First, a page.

While we do not keep a diary-free house, we do use a lot of products that are substitutes for the real thing, and do some pretty darn good cooking with them so Stella can enjoy dinners as much as the rest of the family.

Given proper planning, I can make tasty things like vegan-friendly scalloped potatoes, mac n’ cheese, and even vegan demi glace and am happy to do it.  But please vegans, don’t ask for a special meal in restaurants at 7:30 on Saturday night.  The few of you that do it are spoiling an otherwise happy lifestyle for the majority of your brothers and sisters who are, as I’ve come to realize, very nice people.  Real people.

Again, thank you vegans for allowing me to cook for Stella, and welcome to my world and thank you for allowing me into yours.

Game Seven and Other Stuff

As I sat and watched game seven of the World Series I typed whatever random thoughts hopped into my dysfunctional mind.

I really do try to be nice to everyone until they prove to me that they don’t deserve it.  Some people present early evidence.

Just the sight of Joe Buck irritates me.

I really need to update the about section of this blog.  That then me isn’t the now me.

Too often chefs and restaurants in Saratoga are limited by the shallow labor pool as a result of too many restaurants, and too many mediocre restaurants that produce poorly trained cooks.

We all have issues, I clearly have issues, and our industry has issues which gives many of us issues.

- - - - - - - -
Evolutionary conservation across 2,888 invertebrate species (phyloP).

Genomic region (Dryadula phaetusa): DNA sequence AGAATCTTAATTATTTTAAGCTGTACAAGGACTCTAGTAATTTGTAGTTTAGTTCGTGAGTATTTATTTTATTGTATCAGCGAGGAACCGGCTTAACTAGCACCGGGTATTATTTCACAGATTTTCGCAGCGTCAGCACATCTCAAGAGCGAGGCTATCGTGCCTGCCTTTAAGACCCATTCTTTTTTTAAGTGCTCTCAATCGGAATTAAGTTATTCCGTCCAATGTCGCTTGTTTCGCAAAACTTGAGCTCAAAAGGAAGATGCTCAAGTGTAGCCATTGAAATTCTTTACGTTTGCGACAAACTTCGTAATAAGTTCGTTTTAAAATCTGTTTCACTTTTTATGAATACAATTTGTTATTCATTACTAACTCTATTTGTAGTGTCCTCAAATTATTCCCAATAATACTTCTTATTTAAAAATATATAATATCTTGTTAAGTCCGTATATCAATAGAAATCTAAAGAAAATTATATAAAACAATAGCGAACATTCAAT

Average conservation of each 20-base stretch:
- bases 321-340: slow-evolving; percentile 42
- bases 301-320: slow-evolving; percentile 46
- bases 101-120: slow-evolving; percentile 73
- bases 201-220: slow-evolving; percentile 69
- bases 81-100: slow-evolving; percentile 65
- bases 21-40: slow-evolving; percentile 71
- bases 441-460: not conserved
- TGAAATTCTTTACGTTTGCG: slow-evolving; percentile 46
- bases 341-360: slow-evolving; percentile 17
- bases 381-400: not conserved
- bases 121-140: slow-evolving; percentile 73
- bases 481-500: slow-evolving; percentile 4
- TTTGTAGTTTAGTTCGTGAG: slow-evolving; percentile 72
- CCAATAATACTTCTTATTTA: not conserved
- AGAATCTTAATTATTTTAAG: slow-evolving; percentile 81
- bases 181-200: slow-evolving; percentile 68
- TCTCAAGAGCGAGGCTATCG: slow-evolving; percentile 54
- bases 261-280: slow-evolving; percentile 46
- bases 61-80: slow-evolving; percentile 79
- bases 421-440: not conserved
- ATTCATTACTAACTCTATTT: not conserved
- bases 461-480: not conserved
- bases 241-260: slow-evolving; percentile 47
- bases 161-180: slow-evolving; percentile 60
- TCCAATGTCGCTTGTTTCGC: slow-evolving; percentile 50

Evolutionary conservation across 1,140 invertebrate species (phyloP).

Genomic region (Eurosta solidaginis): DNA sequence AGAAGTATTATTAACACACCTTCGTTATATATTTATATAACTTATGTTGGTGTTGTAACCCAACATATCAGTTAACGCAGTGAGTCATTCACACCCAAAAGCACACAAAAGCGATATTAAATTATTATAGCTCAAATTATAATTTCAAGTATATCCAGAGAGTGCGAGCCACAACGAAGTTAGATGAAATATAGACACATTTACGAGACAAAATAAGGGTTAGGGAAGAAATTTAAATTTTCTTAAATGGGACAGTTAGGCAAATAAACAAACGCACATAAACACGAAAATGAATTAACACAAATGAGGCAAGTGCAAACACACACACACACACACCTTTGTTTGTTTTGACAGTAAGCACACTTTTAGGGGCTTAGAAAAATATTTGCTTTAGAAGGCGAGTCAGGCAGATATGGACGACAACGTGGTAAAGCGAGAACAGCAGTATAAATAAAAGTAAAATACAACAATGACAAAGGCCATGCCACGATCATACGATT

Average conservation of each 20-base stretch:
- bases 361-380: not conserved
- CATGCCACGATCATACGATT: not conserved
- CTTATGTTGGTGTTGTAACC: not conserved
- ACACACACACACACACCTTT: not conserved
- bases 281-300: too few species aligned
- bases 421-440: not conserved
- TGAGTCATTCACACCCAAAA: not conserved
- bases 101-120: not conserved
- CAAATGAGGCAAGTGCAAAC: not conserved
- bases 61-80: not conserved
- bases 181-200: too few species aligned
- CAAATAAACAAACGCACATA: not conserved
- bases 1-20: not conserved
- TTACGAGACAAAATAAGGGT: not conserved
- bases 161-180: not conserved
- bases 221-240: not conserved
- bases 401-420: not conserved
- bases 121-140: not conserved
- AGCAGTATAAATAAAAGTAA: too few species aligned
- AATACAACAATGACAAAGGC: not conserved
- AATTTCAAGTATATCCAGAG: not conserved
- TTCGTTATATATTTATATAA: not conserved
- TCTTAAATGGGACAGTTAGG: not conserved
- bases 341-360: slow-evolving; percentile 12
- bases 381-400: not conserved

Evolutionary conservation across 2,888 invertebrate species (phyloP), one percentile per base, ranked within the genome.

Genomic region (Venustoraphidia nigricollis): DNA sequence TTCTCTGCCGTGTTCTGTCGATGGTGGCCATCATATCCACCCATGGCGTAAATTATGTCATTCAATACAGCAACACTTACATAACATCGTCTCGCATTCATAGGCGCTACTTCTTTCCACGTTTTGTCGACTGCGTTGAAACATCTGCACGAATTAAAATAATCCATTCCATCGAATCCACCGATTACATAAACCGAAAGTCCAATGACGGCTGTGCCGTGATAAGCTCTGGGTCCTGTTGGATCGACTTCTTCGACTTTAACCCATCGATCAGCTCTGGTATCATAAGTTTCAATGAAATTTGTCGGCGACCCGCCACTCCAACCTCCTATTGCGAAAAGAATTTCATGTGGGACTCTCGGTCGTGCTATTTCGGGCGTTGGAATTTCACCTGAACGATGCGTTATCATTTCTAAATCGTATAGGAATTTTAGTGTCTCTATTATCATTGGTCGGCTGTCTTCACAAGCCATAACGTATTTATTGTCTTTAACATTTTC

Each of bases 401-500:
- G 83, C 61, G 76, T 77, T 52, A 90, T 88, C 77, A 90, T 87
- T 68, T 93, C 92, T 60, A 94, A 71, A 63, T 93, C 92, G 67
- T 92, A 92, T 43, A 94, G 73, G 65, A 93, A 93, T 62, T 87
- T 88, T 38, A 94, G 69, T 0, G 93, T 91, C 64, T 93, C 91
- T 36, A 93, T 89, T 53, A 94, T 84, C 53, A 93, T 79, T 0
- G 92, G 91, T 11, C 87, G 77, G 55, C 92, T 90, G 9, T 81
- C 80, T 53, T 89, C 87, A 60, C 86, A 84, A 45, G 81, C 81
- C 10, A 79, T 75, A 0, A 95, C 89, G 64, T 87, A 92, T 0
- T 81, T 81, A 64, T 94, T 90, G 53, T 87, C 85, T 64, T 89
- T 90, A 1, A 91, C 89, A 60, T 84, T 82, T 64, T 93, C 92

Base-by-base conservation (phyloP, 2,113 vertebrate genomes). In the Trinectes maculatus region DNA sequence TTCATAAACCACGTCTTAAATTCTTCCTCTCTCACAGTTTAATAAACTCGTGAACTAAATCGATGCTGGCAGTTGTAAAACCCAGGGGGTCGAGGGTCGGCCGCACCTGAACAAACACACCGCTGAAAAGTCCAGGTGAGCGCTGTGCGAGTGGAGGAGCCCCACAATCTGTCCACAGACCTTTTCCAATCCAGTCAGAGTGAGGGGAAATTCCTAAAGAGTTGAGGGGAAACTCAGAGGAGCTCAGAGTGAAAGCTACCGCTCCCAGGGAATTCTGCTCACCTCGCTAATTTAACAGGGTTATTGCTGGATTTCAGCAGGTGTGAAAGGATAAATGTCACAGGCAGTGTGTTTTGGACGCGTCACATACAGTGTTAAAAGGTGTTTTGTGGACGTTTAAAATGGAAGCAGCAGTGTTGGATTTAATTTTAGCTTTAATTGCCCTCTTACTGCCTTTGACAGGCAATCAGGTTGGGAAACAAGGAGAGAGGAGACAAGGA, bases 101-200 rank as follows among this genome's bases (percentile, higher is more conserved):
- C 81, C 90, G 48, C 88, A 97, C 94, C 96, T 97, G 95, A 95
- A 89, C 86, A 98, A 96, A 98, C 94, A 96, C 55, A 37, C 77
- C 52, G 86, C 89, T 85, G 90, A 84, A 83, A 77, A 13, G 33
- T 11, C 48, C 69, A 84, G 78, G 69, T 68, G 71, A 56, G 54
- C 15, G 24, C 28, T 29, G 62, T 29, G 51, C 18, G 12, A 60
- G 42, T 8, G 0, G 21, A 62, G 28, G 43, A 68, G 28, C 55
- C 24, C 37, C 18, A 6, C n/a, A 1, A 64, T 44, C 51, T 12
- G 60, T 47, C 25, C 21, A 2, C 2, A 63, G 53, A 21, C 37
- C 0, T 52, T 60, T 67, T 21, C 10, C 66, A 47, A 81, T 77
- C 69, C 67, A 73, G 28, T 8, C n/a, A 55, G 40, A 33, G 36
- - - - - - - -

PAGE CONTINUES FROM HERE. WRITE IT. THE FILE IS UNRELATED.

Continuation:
Video has finally been charged with murder in the death of the radio star

Every year people seem shocked that Christmas is coming so soon.

John Besh

Sexual harassment is huge in the restaurant industry, from the top down to the bottom up.

Do we really have 50 essential restaurants in the Capital Region? Not really, I’m thinking 20 at very most. Perhaps we have 50 individuals important to the local restaurant/food scene. Off the top of my head while watching baseball: Steve Barnes, Eric Paul, Dominick Purnomo, Bob Lee, Paul Mccullough, Rob Handel, Angelo Mazzone, Joe Armstrong, Vic Christopher, Daniel Berman, David Gardell, Dimitrios Menagias, Yono, Eric Guenther, Jim Rua, Greg Kern, SCCC, Jonathan Stewart, Michael Mastrantouno, Donna Purnomo.  There are more, and I know I’ve overlooked many and there are those that I’m just not aware of.  Help me out, who’s on your list that I’ve not included?

We need more cooks and fewer Executive chefs.

We need more owners that understand the difference between a Chef and an Executive chef.

Truth be told, I’m not sure I’ve ever actually been an Executive chef.

I recently read an ad for an Executive Chef’s position (for a local independent brand) that oversees 4 units.  The pay was listed at 45K.

Low pay is a big issue in our business, from top to bottom.

When the last restaurant you worked in still uses photos of your work for new posts on Facebook

I look forward to hanging out by the sauna at Crossgates Mall in my bathrobe while eating BBQ flatbread

Filling large take-out orders is not what I’d consider catering.  Apparently Chipotle does catering.

Jenn and I need to get to 15 Church sooner than later.

Joe Buck certainly can beat a topic to death.

Stop bastardizing carbonara.  If what you’ve made is not carbonara, call it something else.

English is many people’s 2nd language, even when it’s their only language.

I’m going to start on two new projects next week.  One is outlining a mentoring program where us old experienced chefs can help out young cooks on their way up.  I really think we need this.  Message me on Facebook if you think it’s something you’d like to be a part of.  Sometimes people just need someone to talk to with all the things we deal with in the industry.

Saying penne pasta is like saying apple fruit.

Putting the ball in play is also important in baseball.  Kind of important in life too.